Richard Curtis: Well that’s such a good question, and the answer is it’s to do with finding something you think is fun, and passing it on. I mean if you’re young, make sure that it’s talked about in your school. We’ve actually got 100 countries in which teachers are going to be teaching a lesson about it, and we’ve made a little animation for that. We’ve done a book in the UK – published by Penguin – which is lots of stickers. Stick those stickers. If you’re online, so many people are, find something, pass it on. If you’re at home, on a couch, watch the TV show of our concert, switch on the radio. It’s just part of being a global citizen. It’s saying actually, I’m interested in these issues, and I’m going to talk to people about it, pass things on, recommend them… The big sort of motto behind this is that you can’t fight for your rights if you don’t know what they are. This is a sort of statement of planetary rights. And we want people to know what they are so they can them demand them of their leaders.
UN News Centre: You also mentioned wanting a huge ‘Star Wars, Titanic’ opening for the Sustainable Development Goals. Can you tell us about the event scheduled in New York City’s Central Park?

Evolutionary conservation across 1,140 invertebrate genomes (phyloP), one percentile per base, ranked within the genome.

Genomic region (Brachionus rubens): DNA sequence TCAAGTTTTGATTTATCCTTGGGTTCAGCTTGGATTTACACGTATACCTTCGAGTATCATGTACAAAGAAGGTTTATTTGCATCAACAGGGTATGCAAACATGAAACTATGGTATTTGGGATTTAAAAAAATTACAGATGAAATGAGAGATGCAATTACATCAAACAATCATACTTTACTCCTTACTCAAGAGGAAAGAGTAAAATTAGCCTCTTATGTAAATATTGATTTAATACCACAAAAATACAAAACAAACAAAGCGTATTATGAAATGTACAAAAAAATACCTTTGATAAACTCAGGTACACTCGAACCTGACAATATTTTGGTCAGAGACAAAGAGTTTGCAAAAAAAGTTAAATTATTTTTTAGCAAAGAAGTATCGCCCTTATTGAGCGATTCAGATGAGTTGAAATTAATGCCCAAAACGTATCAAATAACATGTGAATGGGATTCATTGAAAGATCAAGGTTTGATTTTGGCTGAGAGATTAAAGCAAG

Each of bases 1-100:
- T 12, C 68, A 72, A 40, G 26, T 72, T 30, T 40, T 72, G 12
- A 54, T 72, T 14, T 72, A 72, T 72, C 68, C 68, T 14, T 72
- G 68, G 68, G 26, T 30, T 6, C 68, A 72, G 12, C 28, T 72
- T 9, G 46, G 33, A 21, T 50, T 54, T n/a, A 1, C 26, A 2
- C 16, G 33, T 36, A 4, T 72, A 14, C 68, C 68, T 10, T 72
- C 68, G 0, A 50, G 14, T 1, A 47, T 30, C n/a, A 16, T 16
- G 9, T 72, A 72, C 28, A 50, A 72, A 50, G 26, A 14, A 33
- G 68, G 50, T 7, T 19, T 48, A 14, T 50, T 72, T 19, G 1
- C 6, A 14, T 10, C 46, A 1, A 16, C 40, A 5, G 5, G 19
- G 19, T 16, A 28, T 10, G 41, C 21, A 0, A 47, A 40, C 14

Richard Curtis: Well the ‘Titanic’ opening is meant to be like everything put together. There’s been a concert called the ‘Global Citizen’s Festival’ every year. I think this is the fourth year. And what’s happened this year is that we’re joining it with the launch of the Goals. I hope it’s going to be an amazing concert. The headliners are Coldplay, Ed Sheeran, Pearl Jam, Beyoncé –there are going to be some great musical moments. And it’s actually an amazing day because lots of people and countries come on and make pledges of things that they’re doing to work towards ending extreme poverty. But what we’re doing this year is we’re crushing that to a one-hour TV show. The TV show will have the best musical moments but also some, I hope, really powerful films explaining the heroes who’ve fought for these things before, what the Millennium Development Goals achieved, showing what the [Sustainable Development] Goals are, and then that’s being sold by BBC Worldwide in a huge number of countries around the world. I hope it’ll be a good show. Then the promise is in terms of implementation, that we’ll do a concert like this every year in a different city around the world for the next 15 years – ‘til Chris Martin is in his early 80s.